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Evolution of Foreign Policy, Growing Cooperation
International Criminal Court, International Court of Justice, national sovereignty, American presidents, genocide
The United Nations was formed in the aftermath of World War II to help countries resolve international issues without war. American policymakers enthusiastically embraced it. The United Nations had more authority and prestige than the old League of Nations. The UN had a powerful Security Council made up of 15 members and charged with preserving world peace. The Security Council has five permanent members (China, Russia, France, the United Kingdom, and the United States), each of whom can veto any resolution proposed by other members. Other UN members take turns filling the remaining ten positions; these nonpermanent members cannot veto resolutions of the council.
Each member of the UN also has a vote in the General Assembly, which over the years has become an international forum where general topics are discussed and recommendations are formulated. The judicial arm of the United Nations is the International Court of Justice, which has jurisdiction only when nations agree that it has. For the most part this body interprets treaties and other international obligations. As the only major power that ended World War II with its economy intact—and the only nation at the time with nuclear weapons—the United States dominated the early United Nations.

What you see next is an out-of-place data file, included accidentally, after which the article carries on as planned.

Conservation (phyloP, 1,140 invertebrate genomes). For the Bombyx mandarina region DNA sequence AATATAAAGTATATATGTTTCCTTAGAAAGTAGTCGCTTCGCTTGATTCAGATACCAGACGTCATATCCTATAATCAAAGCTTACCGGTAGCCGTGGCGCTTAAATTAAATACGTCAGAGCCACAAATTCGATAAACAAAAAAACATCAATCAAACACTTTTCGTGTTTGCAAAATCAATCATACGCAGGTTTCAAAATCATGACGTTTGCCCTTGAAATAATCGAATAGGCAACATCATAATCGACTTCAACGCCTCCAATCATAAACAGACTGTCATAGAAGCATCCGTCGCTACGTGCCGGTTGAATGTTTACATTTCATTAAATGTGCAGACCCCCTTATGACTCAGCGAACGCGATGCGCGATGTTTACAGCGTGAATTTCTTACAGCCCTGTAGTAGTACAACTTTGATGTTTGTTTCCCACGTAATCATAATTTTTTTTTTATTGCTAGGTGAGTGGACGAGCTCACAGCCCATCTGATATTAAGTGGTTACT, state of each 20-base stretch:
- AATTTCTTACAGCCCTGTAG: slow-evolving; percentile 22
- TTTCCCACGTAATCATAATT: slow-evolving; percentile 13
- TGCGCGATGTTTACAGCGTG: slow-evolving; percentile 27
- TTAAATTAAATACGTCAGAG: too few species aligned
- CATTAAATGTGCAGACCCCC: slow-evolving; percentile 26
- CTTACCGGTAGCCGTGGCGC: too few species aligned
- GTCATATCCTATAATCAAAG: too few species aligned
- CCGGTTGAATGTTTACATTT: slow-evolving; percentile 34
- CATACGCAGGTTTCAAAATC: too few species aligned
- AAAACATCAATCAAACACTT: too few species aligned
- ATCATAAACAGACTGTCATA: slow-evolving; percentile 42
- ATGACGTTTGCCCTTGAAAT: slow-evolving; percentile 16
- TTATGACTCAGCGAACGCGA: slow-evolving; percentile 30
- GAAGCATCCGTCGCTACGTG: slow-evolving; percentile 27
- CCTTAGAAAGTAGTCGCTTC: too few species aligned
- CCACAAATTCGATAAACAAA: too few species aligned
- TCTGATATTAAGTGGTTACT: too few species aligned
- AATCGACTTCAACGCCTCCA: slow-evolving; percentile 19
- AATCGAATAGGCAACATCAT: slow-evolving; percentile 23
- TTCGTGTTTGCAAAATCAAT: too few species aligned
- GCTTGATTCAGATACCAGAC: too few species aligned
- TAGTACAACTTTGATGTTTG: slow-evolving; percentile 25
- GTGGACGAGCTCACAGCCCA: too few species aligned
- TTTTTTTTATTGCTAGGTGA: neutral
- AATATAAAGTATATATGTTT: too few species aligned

Despite a growing cooperation with foreign governments, some Americans feared that international organizations might infringe on national sovereignty. This wariness led the U.S. Senate to pass the Connally reservation, which states that any treaty with respect to the United Nations must be made with the consent of the Senate. The Connally reservation also limits U.S. adherence to UN bodies such as the International Court of Justice by giving the federal government the right to decide for itself which issues are domestic and therefore beyond the court’s authority. The United States also has not accepted a 1998 international treaty establishing the International Criminal Court, which has the power to prosecute individuals for war crimes, crimes against humanity, and genocide.
By the 1960s the United Nations had grown with the addition of nations from Africa and the Middle East. It was less likely to support American foreign policy positions, and American presidents began to place less importance in the United Nations.
Although the United States no longer dominates the United Nations, the organization continues to be an important instrument of American foreign policy. It provides a forum for negotiations with estranged countries, and it also supports a number of humanitarian endeavors.
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